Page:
Religiosity and Long-Run Productivity Growth
39 Pages Posted: 26 Jun 2016
Date Written: June 24, 2016
In this paper, we show, using a panel of developed countries, that there is a long-run negative association between church attendance and total factor productivity (TFP) with predictive causality running from declining church attendance to increasing factor productivity. According to our preferred estimate, about 18% of the increase in TFP from 1950 to 1990 is caused by declining religiosity. In order to explain this phenomenon, we integrate into standard R&D-based growth theory a micro-foundation of individual cognitive style, which is either intuitive-believing or reflective-analytical. Under the assumption that R&D productivity is positively influenced by a reflective-analytical cognitive style, we find that secularization leads to an increasing labor share in R&D and gradually increasing productivity growth. We use these insights to reflect on trends in religiosity and R&D-based growth in the very long run, from Enlightenment to the present day.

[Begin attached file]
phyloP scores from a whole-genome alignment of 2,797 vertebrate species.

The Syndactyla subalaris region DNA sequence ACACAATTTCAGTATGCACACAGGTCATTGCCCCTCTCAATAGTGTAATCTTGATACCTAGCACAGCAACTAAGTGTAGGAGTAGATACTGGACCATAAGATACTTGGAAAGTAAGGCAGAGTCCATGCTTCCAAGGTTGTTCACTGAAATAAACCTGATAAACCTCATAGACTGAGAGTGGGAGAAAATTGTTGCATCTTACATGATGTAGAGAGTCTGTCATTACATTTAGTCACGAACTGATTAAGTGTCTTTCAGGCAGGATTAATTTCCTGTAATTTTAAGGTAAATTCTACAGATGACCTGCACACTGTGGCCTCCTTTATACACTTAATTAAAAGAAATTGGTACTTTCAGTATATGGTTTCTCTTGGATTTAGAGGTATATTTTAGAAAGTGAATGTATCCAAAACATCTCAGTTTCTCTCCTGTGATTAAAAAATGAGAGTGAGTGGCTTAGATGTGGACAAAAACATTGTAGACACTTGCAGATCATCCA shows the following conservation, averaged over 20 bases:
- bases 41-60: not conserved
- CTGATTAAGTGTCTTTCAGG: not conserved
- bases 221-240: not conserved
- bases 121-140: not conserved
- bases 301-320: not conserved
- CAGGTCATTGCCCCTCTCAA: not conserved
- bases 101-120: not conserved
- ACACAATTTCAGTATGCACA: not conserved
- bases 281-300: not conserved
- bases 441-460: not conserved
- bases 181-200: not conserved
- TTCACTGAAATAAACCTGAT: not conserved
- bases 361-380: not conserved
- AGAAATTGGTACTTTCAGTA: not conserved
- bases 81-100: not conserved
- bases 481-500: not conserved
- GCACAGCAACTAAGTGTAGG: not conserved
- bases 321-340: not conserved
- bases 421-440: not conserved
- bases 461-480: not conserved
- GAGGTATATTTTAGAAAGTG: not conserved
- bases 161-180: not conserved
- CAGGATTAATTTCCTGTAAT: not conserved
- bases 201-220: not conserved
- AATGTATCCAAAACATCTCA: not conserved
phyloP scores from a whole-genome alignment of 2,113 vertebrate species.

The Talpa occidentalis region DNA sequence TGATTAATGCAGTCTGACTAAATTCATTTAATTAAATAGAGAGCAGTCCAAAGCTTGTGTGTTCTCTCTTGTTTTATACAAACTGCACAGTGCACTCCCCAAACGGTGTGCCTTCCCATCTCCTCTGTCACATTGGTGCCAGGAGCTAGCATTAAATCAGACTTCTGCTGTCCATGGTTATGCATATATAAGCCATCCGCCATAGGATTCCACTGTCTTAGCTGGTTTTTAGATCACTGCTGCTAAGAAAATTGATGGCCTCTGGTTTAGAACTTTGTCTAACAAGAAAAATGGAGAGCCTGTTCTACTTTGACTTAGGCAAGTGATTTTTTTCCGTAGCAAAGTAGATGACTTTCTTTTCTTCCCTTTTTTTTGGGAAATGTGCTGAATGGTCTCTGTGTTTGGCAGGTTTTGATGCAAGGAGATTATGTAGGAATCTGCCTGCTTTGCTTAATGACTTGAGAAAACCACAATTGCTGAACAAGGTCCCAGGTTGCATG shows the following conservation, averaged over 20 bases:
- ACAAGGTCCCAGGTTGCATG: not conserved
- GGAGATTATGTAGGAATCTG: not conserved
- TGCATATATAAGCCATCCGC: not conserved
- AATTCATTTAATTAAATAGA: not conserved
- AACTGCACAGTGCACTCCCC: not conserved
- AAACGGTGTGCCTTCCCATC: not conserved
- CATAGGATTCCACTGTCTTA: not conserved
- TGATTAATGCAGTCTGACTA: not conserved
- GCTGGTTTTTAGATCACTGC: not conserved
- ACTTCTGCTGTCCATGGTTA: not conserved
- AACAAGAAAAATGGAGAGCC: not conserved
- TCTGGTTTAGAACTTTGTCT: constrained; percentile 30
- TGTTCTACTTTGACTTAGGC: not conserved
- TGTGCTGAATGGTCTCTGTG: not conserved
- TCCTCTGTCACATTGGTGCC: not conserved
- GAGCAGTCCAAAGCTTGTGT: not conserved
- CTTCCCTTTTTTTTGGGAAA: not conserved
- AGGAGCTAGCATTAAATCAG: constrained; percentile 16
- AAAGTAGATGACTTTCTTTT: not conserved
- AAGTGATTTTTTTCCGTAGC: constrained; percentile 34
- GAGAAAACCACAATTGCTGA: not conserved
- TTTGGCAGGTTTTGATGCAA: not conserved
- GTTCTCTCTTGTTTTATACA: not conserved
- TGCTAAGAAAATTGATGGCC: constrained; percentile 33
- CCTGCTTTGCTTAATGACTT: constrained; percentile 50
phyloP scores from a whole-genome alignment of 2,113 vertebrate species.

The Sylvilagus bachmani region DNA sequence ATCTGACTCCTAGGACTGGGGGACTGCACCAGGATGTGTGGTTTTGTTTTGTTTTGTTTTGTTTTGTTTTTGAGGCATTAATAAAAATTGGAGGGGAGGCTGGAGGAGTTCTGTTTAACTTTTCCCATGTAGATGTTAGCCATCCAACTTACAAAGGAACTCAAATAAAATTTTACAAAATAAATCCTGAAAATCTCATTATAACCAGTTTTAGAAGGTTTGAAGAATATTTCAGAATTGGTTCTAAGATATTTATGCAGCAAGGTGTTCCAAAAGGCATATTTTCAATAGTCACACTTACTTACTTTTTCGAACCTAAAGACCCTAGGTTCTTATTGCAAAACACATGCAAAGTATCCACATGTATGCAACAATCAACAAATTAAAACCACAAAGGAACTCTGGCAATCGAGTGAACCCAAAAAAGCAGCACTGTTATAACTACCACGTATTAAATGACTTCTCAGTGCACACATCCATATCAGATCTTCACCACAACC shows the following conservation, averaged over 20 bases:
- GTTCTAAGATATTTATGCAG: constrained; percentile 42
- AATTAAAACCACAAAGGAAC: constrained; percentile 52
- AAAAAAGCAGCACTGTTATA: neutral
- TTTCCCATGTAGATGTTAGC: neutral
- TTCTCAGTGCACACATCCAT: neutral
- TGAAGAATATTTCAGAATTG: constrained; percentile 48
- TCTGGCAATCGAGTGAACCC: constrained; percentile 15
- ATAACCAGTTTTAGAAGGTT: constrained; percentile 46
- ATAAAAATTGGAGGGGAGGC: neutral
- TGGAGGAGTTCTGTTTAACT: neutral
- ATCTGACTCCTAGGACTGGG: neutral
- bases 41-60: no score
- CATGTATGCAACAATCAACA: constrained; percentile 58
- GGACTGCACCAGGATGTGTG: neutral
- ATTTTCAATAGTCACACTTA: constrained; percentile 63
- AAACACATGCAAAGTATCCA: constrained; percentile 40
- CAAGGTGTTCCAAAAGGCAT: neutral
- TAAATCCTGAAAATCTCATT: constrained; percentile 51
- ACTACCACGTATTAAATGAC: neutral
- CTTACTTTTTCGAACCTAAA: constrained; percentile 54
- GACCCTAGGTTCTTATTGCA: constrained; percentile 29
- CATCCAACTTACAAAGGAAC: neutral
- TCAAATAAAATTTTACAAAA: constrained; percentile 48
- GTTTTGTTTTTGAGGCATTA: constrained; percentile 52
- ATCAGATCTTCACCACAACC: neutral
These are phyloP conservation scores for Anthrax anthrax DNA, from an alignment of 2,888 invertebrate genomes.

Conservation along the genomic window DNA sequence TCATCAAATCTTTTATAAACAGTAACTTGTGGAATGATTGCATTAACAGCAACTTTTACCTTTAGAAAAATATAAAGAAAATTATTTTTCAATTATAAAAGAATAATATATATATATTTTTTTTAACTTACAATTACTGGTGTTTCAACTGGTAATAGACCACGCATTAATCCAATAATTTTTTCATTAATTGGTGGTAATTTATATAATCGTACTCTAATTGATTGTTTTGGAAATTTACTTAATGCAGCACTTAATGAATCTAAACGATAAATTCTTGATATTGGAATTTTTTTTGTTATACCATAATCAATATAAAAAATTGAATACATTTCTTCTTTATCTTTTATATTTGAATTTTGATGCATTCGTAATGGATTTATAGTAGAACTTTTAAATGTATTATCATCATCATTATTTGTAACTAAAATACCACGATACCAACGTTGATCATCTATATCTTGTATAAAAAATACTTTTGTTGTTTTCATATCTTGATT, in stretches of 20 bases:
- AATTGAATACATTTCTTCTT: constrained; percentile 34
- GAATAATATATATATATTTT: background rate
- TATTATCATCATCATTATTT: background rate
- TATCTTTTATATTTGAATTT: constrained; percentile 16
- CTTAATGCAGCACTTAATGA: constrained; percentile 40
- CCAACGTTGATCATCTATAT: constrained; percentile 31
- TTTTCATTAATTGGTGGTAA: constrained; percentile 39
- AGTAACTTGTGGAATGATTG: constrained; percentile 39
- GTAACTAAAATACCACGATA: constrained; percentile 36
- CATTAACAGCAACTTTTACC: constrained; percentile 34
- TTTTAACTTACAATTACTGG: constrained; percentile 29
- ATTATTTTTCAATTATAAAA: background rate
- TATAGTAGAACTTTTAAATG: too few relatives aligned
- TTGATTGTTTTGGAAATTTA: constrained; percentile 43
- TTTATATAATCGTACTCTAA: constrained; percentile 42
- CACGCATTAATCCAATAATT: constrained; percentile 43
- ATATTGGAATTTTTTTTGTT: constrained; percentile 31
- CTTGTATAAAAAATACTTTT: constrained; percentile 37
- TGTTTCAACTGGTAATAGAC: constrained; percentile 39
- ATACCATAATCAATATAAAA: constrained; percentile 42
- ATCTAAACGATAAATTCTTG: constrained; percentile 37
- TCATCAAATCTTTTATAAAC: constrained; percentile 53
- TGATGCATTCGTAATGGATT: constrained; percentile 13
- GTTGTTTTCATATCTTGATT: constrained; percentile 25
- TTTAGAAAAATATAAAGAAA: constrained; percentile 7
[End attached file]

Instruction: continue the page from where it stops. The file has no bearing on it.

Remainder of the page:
Keywords: religiosity, church attendance, factor productivity, cognitive style, R&D based growth
JEL Classification: N30, O11, C23
Suggested Citation: Suggested Citation